Your emotions matter in negotiations. They fuel your behaviors, energize you, and allow you to strengthen—or distance and damage—relationships with the people you’re negotiating with. But too often, people refuse to acknowledge their full range of feelings because they’re afraid of losing the ability to think rationally and act strategically. So researchers and experts in the fields of psychology and business have offered solutions to help people manage, defeat, or even ignore their emotions.
However, in my two decades of research and work with thousands of executives, I’ve found that emotions shouldn’t be managed or overcome. Rather, positive and negative emotions are valuable resources that you can use to your advantage.The key is to recognize during the negotiation what emotion you’re feeling, then quickly evaluate whether it will help or hinder you, and without taking a break, intensify or decrease the feeling, or in some cases change the emotion altogether.
That may sound easier said than done, so here’s a five-step approach that I’ve developed to make the best use of your emotions during a negotiation:
Step 1: Be mindful. Mindfulness is the first step. This means noticing and accepting what’s happening around you from the expressions on other peoples’ faces to any emotions you’re feeling in that moment, such as anxiety or pride.
Imagine that you’re at a monthly executive meeting proposing a strategy to market a new product.As you present your idea, you simultaneously notice that you feel a sense of pride because you’ve prepared a solid presentation, but you’re also frustrated because it seems that some people aren’t buying into your proposal. Compassionately noticing these feeling is the first step. Then you need to evaluate them.
In this case, you would ask yourself whether feeling — and expressing — your frustration will help or hinder your goals. If it will help — and in some cases it could — then that’s a useful emotion. Go ahead and feel it. However, if you think it will get in the way of what you’re trying to achieve, try to redirect that emotion.
That’s where the next steps come in. Your goal in steps 2-4 is to genuinely feel the emotion you want to experience, whether it’s frustration, anger, empathy, or happiness, because you believe it will be productive.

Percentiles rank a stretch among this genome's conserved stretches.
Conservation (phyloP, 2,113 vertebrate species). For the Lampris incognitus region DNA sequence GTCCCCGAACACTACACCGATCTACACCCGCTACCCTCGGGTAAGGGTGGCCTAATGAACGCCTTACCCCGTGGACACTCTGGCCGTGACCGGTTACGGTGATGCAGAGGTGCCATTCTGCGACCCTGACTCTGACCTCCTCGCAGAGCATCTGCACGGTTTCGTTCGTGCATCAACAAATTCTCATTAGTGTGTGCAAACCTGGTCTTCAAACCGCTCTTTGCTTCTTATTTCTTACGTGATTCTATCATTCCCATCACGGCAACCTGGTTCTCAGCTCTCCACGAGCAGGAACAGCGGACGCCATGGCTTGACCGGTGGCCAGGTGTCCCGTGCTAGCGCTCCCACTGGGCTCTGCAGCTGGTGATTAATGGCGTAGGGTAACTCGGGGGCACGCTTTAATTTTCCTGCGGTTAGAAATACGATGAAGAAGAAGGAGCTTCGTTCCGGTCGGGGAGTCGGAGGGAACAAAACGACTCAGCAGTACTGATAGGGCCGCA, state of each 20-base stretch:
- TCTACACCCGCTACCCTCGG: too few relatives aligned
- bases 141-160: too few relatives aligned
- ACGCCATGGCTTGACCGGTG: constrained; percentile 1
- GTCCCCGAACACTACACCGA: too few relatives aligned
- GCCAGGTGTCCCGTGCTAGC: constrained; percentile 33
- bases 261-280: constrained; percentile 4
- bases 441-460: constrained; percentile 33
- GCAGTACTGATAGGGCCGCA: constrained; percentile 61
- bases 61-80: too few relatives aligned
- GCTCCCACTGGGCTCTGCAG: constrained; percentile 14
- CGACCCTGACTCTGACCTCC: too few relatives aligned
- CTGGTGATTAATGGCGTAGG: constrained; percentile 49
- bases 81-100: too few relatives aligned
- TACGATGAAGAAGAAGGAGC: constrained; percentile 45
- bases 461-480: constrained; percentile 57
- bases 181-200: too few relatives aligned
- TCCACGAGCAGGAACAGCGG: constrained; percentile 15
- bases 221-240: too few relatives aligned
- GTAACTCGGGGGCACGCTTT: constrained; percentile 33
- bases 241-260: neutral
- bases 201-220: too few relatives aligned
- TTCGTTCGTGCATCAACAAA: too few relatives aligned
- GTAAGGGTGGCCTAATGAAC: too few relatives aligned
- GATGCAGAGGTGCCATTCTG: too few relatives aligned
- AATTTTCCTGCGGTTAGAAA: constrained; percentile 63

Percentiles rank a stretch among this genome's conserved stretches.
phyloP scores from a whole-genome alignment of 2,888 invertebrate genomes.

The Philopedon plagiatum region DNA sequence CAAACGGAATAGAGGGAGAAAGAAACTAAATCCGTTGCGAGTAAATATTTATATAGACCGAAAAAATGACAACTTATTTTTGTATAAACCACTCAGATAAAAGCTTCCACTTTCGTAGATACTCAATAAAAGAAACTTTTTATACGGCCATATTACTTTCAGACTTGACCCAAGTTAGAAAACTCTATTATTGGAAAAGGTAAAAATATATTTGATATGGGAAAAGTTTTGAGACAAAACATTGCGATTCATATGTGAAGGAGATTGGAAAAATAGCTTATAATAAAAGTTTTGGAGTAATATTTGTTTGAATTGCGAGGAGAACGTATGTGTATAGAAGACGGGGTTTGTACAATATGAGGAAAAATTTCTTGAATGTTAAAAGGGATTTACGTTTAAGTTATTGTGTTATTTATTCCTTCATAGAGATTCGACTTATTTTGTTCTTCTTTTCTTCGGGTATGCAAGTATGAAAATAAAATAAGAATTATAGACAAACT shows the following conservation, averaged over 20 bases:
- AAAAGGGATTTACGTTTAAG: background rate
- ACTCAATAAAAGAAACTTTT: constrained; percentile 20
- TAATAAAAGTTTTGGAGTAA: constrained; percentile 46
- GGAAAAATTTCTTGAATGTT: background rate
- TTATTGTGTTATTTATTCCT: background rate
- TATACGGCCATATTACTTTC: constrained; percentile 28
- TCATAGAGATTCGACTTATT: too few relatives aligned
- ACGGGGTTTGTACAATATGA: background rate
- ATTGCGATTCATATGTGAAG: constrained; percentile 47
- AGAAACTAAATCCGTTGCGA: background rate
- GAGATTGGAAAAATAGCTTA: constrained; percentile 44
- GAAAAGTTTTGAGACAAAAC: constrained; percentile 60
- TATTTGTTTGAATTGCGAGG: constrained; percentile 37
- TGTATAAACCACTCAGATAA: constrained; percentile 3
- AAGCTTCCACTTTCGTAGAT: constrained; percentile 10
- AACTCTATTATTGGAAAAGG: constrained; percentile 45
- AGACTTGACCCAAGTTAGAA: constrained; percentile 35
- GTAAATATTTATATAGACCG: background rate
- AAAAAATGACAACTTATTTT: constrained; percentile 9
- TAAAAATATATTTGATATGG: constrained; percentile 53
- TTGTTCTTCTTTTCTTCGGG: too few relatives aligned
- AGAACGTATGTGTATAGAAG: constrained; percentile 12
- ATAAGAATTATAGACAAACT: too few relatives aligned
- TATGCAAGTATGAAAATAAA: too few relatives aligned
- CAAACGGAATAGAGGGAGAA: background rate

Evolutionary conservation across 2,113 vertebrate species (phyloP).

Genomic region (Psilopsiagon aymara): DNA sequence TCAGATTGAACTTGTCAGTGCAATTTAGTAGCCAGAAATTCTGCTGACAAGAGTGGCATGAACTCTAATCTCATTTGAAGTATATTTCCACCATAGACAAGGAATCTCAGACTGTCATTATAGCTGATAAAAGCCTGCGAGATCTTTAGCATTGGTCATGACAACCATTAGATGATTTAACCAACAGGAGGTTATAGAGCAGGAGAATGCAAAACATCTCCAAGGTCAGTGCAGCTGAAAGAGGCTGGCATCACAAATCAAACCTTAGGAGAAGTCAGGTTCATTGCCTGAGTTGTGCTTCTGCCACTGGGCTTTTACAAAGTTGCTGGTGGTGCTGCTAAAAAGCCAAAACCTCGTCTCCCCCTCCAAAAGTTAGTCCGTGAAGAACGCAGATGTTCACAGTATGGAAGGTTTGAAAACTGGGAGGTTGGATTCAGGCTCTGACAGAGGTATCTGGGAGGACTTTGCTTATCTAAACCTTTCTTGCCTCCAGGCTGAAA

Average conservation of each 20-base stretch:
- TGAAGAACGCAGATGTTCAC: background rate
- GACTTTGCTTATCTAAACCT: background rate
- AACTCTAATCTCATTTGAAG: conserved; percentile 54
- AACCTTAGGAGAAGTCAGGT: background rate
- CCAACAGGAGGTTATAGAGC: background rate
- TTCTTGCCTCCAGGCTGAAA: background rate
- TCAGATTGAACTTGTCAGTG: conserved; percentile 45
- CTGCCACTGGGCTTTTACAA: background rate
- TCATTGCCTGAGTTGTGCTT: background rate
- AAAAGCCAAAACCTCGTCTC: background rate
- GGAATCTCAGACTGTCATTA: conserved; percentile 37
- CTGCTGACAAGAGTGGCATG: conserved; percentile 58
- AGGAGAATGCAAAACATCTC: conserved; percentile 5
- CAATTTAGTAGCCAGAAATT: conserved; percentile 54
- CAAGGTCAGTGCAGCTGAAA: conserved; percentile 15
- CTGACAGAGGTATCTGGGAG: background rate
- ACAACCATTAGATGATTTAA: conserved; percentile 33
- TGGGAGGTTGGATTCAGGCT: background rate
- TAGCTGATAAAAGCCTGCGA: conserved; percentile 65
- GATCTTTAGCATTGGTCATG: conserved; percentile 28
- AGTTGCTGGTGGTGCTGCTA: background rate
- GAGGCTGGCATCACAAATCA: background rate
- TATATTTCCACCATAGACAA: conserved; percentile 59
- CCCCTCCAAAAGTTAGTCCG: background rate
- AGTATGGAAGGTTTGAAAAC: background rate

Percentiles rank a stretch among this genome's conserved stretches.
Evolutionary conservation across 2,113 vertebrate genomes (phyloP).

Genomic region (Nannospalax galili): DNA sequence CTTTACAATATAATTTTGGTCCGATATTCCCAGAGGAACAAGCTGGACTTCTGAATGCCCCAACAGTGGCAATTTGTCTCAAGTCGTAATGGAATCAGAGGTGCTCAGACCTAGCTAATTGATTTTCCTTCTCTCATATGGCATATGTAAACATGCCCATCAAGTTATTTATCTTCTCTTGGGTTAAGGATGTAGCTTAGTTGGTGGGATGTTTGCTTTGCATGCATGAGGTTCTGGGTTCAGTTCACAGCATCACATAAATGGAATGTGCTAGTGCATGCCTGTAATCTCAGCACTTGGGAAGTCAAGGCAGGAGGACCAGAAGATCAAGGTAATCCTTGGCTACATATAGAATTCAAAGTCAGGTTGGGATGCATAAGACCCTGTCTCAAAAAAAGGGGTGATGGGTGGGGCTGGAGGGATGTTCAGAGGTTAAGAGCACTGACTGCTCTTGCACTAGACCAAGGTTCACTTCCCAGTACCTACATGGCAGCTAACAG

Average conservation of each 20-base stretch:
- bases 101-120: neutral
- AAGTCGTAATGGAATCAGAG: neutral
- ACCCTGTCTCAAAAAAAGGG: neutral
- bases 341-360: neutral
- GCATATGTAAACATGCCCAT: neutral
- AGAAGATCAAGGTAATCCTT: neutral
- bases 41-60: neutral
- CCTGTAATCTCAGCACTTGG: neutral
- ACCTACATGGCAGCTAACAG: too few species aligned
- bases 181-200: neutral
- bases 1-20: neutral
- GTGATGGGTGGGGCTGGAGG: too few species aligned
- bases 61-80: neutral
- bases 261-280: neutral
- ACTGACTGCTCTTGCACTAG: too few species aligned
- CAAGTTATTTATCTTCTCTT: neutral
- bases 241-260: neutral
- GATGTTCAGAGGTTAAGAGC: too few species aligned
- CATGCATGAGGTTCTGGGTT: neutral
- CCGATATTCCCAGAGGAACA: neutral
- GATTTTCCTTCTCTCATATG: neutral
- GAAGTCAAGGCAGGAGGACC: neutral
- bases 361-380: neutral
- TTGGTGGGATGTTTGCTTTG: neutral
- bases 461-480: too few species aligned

Step 2: Identify your emotional trigger and focus on something else. Once you’ve identified the emotion you want to change, find the source of it. For example, you might survey the room – observing the people in it, their reactions, and the environment. While watching, you might realize that the man sitting across from you is raising his eyebrows and frowning during your presentation and this is what’s causing your frustration.
If you can precisely identify what triggered your emotion, then you can choose to focus on other things or people. There’s a reason why psychologists suggest that if we want to feel relaxed, we should close our eyes and imagine being on a beach. Changing what you focus on has the power to change your emotion. In this case, you might ignore the frowning man and focus instead on the CEO who’s nodding and smiling at you. You effectively seek out a trigger that causes a more helpful emotion.
Step 3: Reinterpret the trigger. Often our initial interpretation of a trigger is based on what we most fear. You might see the man who raised his eyebrows and frowned as a critic because you’re worried that your presentation isn’t good enough. But you can reinterpret the trigger to help spark another emotion. Imagine instead that he forgot to wear his contact lenses and was squinting to read the small font on your slide. This alternative interpretation of the same exact data — his facial expression — could replace your frustration with relief or empathy.
Step 4: Alter the emotion by changing its physiological expression. If steps 2 or 3 don’t work for you — perhaps the emotion is already full-blown or others have sensed you’re feeling frustrated — there’s another option. You can alter physiological things like your facial expression, body posture, or breathing to decrease, intensify, or replace the emotion. If you’ve already started showing frustration, then you could try turning toward the projector and directing your frustration at the small font size. Or, if you want to feel calm instead of frustrated, then you can try slowing down your speaking pace.
Step 5: Take action that others will see. For the most part, the previous steps happen internally and are ideally invisible to your counterparts. But feeling the right emotion isn’t enough – your actions need to reflect those emotions. You can do this verbally — for example, by apologizing to the raised-eyebrow man for the small font size— or non-verbally— displaying a curious look rather than frowning back. Or you could do it both ways and smile at the man and ask him if something is wrong. Mastering your emotions in step 2-4 will make it easy to take this constructive next step to move the conversation forward.
Emotions will inevitably arise during negotiations but instead of letting them happen to you or trying to overcome them, use them genuinely and strategically to get what you want and create value for everyone.
Written by Shirli Kopelman